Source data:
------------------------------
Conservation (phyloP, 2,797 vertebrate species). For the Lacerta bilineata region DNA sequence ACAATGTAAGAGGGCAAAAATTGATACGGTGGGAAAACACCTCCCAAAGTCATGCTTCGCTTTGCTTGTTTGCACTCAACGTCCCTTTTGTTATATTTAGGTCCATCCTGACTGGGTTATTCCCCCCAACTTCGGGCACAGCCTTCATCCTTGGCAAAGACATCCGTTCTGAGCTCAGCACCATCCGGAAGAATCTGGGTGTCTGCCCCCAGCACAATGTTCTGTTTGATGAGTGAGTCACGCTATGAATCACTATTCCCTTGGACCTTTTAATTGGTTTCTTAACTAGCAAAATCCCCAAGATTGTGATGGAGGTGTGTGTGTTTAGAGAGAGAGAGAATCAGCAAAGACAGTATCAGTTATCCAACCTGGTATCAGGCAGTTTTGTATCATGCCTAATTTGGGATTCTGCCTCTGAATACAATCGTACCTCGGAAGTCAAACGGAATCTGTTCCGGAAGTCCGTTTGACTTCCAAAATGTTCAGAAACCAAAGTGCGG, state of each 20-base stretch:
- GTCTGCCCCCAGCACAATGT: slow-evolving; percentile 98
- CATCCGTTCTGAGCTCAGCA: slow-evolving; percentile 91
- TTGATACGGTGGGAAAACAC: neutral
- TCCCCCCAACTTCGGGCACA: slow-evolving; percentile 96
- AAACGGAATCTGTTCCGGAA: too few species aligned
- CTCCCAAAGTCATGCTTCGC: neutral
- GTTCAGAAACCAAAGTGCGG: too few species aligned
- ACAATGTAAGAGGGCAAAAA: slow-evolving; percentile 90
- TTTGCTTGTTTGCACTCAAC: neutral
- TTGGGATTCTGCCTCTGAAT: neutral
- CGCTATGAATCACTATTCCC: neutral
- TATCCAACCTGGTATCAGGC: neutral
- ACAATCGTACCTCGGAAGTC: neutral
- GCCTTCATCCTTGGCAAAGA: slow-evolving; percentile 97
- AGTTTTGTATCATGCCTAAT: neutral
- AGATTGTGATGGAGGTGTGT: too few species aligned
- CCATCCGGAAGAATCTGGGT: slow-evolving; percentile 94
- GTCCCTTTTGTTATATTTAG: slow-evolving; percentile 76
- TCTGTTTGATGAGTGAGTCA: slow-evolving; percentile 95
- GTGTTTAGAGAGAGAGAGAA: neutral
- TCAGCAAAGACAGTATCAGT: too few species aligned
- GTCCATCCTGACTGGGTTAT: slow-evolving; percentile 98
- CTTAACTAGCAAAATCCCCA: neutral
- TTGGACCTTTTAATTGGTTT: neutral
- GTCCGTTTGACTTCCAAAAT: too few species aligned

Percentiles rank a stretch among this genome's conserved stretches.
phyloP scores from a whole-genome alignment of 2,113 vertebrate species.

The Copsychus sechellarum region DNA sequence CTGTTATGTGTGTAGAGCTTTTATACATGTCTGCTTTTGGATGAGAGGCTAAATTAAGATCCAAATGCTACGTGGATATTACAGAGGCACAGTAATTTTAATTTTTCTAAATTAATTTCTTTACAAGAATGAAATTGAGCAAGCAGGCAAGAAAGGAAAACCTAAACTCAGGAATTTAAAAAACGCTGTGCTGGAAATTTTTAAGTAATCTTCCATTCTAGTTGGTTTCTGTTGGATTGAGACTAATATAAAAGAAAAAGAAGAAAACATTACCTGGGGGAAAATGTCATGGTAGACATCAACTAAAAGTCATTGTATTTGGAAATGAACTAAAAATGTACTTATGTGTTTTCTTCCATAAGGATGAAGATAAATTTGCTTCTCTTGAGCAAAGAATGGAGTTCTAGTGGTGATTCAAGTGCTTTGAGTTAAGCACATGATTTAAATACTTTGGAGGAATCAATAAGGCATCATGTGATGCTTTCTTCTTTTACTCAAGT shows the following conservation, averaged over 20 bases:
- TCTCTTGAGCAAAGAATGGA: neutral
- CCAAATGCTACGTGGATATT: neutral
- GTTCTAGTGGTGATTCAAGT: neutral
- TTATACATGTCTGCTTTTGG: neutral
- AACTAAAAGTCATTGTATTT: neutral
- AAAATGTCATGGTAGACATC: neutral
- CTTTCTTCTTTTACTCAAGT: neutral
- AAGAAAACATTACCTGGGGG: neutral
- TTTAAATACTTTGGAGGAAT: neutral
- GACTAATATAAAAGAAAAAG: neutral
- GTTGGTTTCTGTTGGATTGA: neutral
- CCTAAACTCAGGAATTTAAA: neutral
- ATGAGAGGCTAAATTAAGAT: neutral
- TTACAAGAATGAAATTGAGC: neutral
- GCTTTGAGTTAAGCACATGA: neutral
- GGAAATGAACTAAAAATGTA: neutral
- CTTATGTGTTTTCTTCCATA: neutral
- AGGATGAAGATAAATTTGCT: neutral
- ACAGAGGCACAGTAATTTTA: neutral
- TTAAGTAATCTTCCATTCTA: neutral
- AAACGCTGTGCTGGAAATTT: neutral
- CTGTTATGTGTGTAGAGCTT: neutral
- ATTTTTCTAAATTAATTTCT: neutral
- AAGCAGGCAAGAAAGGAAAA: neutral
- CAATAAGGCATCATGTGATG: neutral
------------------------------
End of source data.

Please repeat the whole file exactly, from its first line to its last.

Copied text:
Conservation (phyloP, 2,797 vertebrate species). For the Lacerta bilineata region DNA sequence ACAATGTAAGAGGGCAAAAATTGATACGGTGGGAAAACACCTCCCAAAGTCATGCTTCGCTTTGCTTGTTTGCACTCAACGTCCCTTTTGTTATATTTAGGTCCATCCTGACTGGGTTATTCCCCCCAACTTCGGGCACAGCCTTCATCCTTGGCAAAGACATCCGTTCTGAGCTCAGCACCATCCGGAAGAATCTGGGTGTCTGCCCCCAGCACAATGTTCTGTTTGATGAGTGAGTCACGCTATGAATCACTATTCCCTTGGACCTTTTAATTGGTTTCTTAACTAGCAAAATCCCCAAGATTGTGATGGAGGTGTGTGTGTTTAGAGAGAGAGAGAATCAGCAAAGACAGTATCAGTTATCCAACCTGGTATCAGGCAGTTTTGTATCATGCCTAATTTGGGATTCTGCCTCTGAATACAATCGTACCTCGGAAGTCAAACGGAATCTGTTCCGGAAGTCCGTTTGACTTCCAAAATGTTCAGAAACCAAAGTGCGG, state of each 20-base stretch:
- GTCTGCCCCCAGCACAATGT: slow-evolving; percentile 98
- CATCCGTTCTGAGCTCAGCA: slow-evolving; percentile 91
- TTGATACGGTGGGAAAACAC: neutral
- TCCCCCCAACTTCGGGCACA: slow-evolving; percentile 96
- AAACGGAATCTGTTCCGGAA: too few species aligned
- CTCCCAAAGTCATGCTTCGC: neutral
- GTTCAGAAACCAAAGTGCGG: too few species aligned
- ACAATGTAAGAGGGCAAAAA: slow-evolving; percentile 90
- TTTGCTTGTTTGCACTCAAC: neutral
- TTGGGATTCTGCCTCTGAAT: neutral
- CGCTATGAATCACTATTCCC: neutral
- TATCCAACCTGGTATCAGGC: neutral
- ACAATCGTACCTCGGAAGTC: neutral
- GCCTTCATCCTTGGCAAAGA: slow-evolving; percentile 97
- AGTTTTGTATCATGCCTAAT: neutral
- AGATTGTGATGGAGGTGTGT: too few species aligned
- CCATCCGGAAGAATCTGGGT: slow-evolving; percentile 94
- GTCCCTTTTGTTATATTTAG: slow-evolving; percentile 76
- TCTGTTTGATGAGTGAGTCA: slow-evolving; percentile 95
- GTGTTTAGAGAGAGAGAGAA: neutral
- TCAGCAAAGACAGTATCAGT: too few species aligned
- GTCCATCCTGACTGGGTTAT: slow-evolving; percentile 98
- CTTAACTAGCAAAATCCCCA: neutral
- TTGGACCTTTTAATTGGTTT: neutral
- GTCCGTTTGACTTCCAAAAT: too few species aligned

Percentiles rank a stretch among this genome's conserved stretches.
phyloP scores from a whole-genome alignment of 2,113 vertebrate species.

The Copsychus sechellarum region DNA sequence CTGTTATGTGTGTAGAGCTTTTATACATGTCTGCTTTTGGATGAGAGGCTAAATTAAGATCCAAATGCTACGTGGATATTACAGAGGCACAGTAATTTTAATTTTTCTAAATTAATTTCTTTACAAGAATGAAATTGAGCAAGCAGGCAAGAAAGGAAAACCTAAACTCAGGAATTTAAAAAACGCTGTGCTGGAAATTTTTAAGTAATCTTCCATTCTAGTTGGTTTCTGTTGGATTGAGACTAATATAAAAGAAAAAGAAGAAAACATTACCTGGGGGAAAATGTCATGGTAGACATCAACTAAAAGTCATTGTATTTGGAAATGAACTAAAAATGTACTTATGTGTTTTCTTCCATAAGGATGAAGATAAATTTGCTTCTCTTGAGCAAAGAATGGAGTTCTAGTGGTGATTCAAGTGCTTTGAGTTAAGCACATGATTTAAATACTTTGGAGGAATCAATAAGGCATCATGTGATGCTTTCTTCTTTTACTCAAGT shows the following conservation, averaged over 20 bases:
- TCTCTTGAGCAAAGAATGGA: neutral
- CCAAATGCTACGTGGATATT: neutral
- GTTCTAGTGGTGATTCAAGT: neutral
- TTATACATGTCTGCTTTTGG: neutral
- AACTAAAAGTCATTGTATTT: neutral
- AAAATGTCATGGTAGACATC: neutral
- CTTTCTTCTTTTACTCAAGT: neutral
- AAGAAAACATTACCTGGGGG: neutral
- TTTAAATACTTTGGAGGAAT: neutral
- GACTAATATAAAAGAAAAAG: neutral
- GTTGGTTTCTGTTGGATTGA: neutral
- CCTAAACTCAGGAATTTAAA: neutral
- ATGAGAGGCTAAATTAAGAT: neutral
- TTACAAGAATGAAATTGAGC: neutral
- GCTTTGAGTTAAGCACATGA: neutral
- GGAAATGAACTAAAAATGTA: neutral
- CTTATGTGTTTTCTTCCATA: neutral
- AGGATGAAGATAAATTTGCT: neutral
- ACAGAGGCACAGTAATTTTA: neutral
- TTAAGTAATCTTCCATTCTA: neutral
- AAACGCTGTGCTGGAAATTT: neutral
- CTGTTATGTGTGTAGAGCTT: neutral
- ATTTTTCTAAATTAATTTCT: neutral
- AAGCAGGCAAGAAAGGAAAA: neutral
- CAATAAGGCATCATGTGATG: neutral